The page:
For A New View On The West Virginia Spill, Follow The Elk River

In early January, West Virginia's Elk River was contaminated by a chemical spill near Charleston. NPR's Noah Adams returns to the Elk nearly two months later to follow the course of the river.

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The news about the chemical spill always mentions the Elk River. And some people who live close to Elk, but far from Charleston, take that personally. The way they put it, that's our clean water that we send downstream. The river flows on a winding course of 172 miles, from the eastern West Virginia Mountains.

NPR's Noah Adams went to see where it all starts.

NOAH ADAMS, BYLINE: The Elk River that goes to Charleston comes right out of the clouds in Pocahontas County. The mountains rise almost 5,000 feet. The water to create a river is from the cloud vapor - rain, snowfall and the cold springs in the high valleys.

(SOUNDBITE OF RUNNING WATER)

GIL WILLIS: If you look upstream from here and you look at that big rock there with the snow on it, you'll see where the water is bubbling out of the ground right there.

ADAMS: This is Gil Willis. He has a cross-country ski and mountain bike center at Slatyfork. It's on one of the headwater streams of the Elk. If he had his fly rod this morning, he'd be looking for Blue-Winged Olive mayfly hatch.

WILLIS: If I hadn't seen it with my own eyes, I wouldn't think that you could catch fish on top of the water, you know, with a fly. But you will get hatches on these sunny, winter days.

ADAMS: This water is joined by two other forks. At the confluence, the Elk River begins. And you'd like to use the word pristine for a river just starting out, but there's long been concern about nearby Snowshoe Ski Resort. Snowshoe, on a winter weekend, becomes a village of 12,000 people. There's a sewer system, the treated output flows down to the Elk. This summer, Pocahontas County, working with Snowshoe, will start building a new, up-to-date sewer plant.

(SOUNDBITE OF A VEHICLE)

ADAMS: We take off for a day's drive in an SUV going alongside the Elk on a slushy gravel road and, seven miles downstream, we come to the first riverside farm. Today's chore is maple sugaring.

TOLLY PEULECHE: Sap is running. We tapped about 40 taps today, squirting right out of those holes.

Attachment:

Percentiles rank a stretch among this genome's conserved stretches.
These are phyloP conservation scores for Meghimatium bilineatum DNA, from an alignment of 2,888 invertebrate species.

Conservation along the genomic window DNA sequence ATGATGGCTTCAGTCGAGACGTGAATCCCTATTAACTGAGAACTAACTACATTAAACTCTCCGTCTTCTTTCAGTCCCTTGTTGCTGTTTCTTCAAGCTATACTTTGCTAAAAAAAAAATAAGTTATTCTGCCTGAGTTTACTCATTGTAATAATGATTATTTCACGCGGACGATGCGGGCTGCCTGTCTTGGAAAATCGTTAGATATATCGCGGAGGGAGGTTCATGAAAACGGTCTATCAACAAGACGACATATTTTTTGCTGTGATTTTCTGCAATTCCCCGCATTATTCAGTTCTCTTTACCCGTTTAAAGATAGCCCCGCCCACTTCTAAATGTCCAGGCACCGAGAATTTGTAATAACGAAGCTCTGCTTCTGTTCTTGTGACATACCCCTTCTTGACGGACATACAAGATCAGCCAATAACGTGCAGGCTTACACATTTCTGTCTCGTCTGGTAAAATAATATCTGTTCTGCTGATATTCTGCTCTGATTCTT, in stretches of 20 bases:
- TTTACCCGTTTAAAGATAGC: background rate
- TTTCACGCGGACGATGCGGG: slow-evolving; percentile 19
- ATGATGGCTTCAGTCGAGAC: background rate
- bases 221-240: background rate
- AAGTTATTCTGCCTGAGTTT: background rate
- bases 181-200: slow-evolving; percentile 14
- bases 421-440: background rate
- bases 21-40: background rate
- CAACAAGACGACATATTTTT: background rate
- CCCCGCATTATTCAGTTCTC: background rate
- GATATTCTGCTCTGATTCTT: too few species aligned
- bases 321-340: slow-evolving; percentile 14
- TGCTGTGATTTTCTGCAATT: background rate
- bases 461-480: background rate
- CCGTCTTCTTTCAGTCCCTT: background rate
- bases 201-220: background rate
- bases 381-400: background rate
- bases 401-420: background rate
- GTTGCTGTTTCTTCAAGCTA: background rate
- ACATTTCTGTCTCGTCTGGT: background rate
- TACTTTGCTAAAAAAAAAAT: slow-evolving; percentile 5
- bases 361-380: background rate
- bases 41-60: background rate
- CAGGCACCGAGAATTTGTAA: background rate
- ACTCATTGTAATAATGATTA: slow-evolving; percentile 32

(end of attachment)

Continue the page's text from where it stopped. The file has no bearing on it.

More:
(LAUGHTER)

ADAMS: Tolly Peuleche has been looking at 20 inches of snow but today she's made it out to the trees.

(SOUNDBITE OF A GOAT AND FOOTSTEPS)

ADAMS: She'll be selling maple syrup and in summertime fruits and vegetables to restaurants and at markets stands. Tolly Peuleche loves living on the Elk and treasures the spring water that she uses in her house.

PEULECHE: When I get in the shower, especially after this spill down in Charleston, I am so thankful I can open my eyes in the shower and it smells good. We have really, really nice water here.

ADAMS: Along the river road, you'll see lots of fishing camps; small trailers underneath a shed roof, an outhouse behind. We pass through the first town, Bergoo, with a church that's handy on the riverside for baptizing. And by lunchtime, I've reached the bigger town of Webster Springs.

In the hardware store parking lot I talk with Darrell Hall. He's from here. He left for Vietnam, a couple of careers - teaching, coal mining, carpentry. The Elk, that's a reason he came back.

DARRELL HALL: And I hope that they start cleaning up all these tanks and stuff.

ADAMS: Do you get on the Elk now at all?

HALL: Oh yeah, especially when the river's up in the summer. You can go up there and - I don't know if you've ever ridden a inner tube before.

ADAMS: Sure.

HALL: Well, yeah, you grew up like that. We run inner tubes on the Elk. We start up at Bergoo. Its 11 miles ride down here.

ADAMS: At the end of the day's driving, I stopped to talk with Angie Rosser. She's the director of the West Virginia Rivers Coalition; bought a house right on the bank of the Elk, not far from Charleston. We had agreed to meet. She'd been gone and we both arrived at sunset and went out back to look at the water. She always takes note of the color, says it changes every day, every hour.

ANGIE ROSSER: This is what I call poopy brown.

(LAUGHTER)

ROSSER: It was from the thaw. And we had this stretch of when the snow was on the ground, I call it a real sharp emerald green. With the Moon and the snow and then that dark emerald green, it's just stunning.

ADAMS: About the chemical spill, she finds a positive side. Now there's more attention to what's going into the waters of West Virginia. She even faults her own Rivers Coalition for not having enough time, money, and people to have seen this one coming.

ROSSER: I was one of the many just completely shocked that there was this kind of chemical sitting in that volume, sitting that close to the Elk, that close to the drinking water intake.

ADAMS: Angie Rosser says she drove by those chemical tanks daily - they seemed old and rusty. No barge traffic there on the river. It just didn't seem like an active facility.

Noah Adams, NPR News.

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